Romania will raise the defense ministry’s 2014 budget by $217.41 million, or 0.2 percent of national output, Prime Minister Victor Ponta said Monday. As tensions continue to build in neighboring Ukraine, Romania has agreed a fiscal budget deficit target of 2.2 percent of gross domestic product this year under the terms of a 4-billion-euro aid deal led by the International Monetary Fund, Reuters said. Higher defense spending would raise the ceiling, as would government plans to slash employer taxes to the social insurance budget.
9 terror suspects detained in Malaysia
Nine suspected Malaysian militants were detained Monday for allegedly planning to carry out terrorist acts in the country and abroad, AP reported. The nine, aged between 25 and 55, were arrested Monday in several locations near Kuala Lumpur and in northern Kedah state bordering Thailand, according to national police chief Khalid Abu Bakar. They are believed to have links with terrorist cells abroad.
3 boys killed in blast in Pakistan’s Karachi
A blast killed three boys aged between 10 and 12 at a religious seminary in the southern Pakistani city of Karachi on Monday, AFP reported. The explosion, which targeted a Sunni Muslim seminary in the impoverished western district of Orangi also wounded six others, said a senior local police official, Javed Alam Odho. The police were trying to ascertain whether it was a planted bomb or a hand grenade that had been thrown. Nobody has so far claimed responsibility for the attack.
Assad to run for third term as Syria president
Syrian President Bashar Assad has formally submitted his nomination to seek a third term in office, the speaker of parliament said on Monday. In a letter submitted to the constitutional court, Assad said he wished to nominate himself for the post of president of the republic, hoping that parliament will endorse it, Reuters reported. The election is due to be held in early June.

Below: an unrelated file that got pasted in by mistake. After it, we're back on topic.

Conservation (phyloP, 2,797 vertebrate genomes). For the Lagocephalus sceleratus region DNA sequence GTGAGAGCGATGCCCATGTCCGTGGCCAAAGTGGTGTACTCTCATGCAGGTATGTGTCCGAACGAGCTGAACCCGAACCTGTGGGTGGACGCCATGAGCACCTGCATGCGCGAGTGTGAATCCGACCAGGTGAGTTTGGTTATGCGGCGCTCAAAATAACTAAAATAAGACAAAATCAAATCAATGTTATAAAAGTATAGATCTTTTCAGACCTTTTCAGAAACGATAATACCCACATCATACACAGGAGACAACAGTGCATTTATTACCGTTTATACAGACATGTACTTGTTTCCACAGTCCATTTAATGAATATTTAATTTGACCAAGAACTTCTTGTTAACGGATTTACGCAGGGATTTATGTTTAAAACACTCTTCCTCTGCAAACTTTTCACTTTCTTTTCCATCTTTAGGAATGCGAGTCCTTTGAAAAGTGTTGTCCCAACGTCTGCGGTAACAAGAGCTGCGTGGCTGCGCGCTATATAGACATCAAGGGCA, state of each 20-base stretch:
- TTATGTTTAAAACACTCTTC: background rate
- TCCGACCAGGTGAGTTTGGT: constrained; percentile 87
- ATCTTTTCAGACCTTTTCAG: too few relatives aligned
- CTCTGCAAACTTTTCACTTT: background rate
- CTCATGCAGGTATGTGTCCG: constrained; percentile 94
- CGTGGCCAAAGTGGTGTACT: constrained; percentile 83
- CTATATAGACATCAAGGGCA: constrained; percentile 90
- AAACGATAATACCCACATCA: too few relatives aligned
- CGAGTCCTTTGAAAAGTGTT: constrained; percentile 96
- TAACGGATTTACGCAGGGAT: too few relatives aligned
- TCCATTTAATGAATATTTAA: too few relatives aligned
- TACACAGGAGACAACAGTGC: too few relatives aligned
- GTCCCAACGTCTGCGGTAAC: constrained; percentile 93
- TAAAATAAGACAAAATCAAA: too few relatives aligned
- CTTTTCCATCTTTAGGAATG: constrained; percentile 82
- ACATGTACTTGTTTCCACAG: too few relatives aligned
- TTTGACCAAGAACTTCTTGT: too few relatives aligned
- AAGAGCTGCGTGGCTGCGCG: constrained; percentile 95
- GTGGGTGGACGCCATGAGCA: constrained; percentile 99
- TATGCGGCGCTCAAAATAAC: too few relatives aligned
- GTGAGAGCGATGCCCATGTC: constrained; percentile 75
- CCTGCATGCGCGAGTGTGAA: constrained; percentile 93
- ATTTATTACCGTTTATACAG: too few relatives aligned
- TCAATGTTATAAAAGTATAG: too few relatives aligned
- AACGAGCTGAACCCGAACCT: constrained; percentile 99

22 killed in attack on C.Africa MSF hospital – reports
At least 22 people including three staff members of medical charity Medecins Sans Frontieres were reportedly killed during a weekend attack by gunmen on a Central African hospital. “Armed men from the ex-Seleka [rebel group] and of Fula ethnicity on Saturday afternoon attacked a hospital supported by MSF in the region of Nanga Boguila, killing at least 22 people,” an officer from the MISCA peacekeeping force told AFP on Monday. Those killed included three Central African employees of MSF. The attack also left a dozen wounded.
Taiwan police uses water cannon against anti-nuclear protesters
Taiwan police on Monday used water cannon to disperse hundreds of overnight sit-in demonstrators, demanding the scrapping of a nearly completed nuclear power plant, AFP reported. Tens of thousands of demonstrators blockaded one of the busiest streets in the capital Sunday, forcing the ruling Kuomintang party to yield and halt construction work at the plant as the issue has gripped the island for 30 years. The concession by the government led to a large number of demonstrators leaving the area in Taipei, but hundreds remained. A Kuomintang spokesman said Sunday that reactor one would be sealed for storage, and construction of reactor two would be terminated.
Bangladesh storm leaves at least 9 dead
A severe storm left at least nine people dead and about 1,000 homeless after hitting northern Bangladesh overnight, AFP reported. The storm destroyed homes and wrecked rice paddy fields in northern Netrokona district close to the border with India. Up to 20 people were injured, including one whose condition is very critical, officials said.
IAEA experts to visit Iran nuclear sites next week – reports
A team of the International Atomic Energy Agency (IAEA) experts will visit two of Iran’s nuclear sites within the next week, as part of a monitoring process, AFP said. Inspectors will travel to the Ardakan yellow-cake production plant and the Saghand uranium mine, located close together around 450km from Tehran, IRNA news agency reported Tuesday. The trip is in line with a seven-step plan agreed between Iran and IAEA in February to increase transparency over Tehran’s nuclear activities.
Turkey to seek extradition of cleric Gulen from US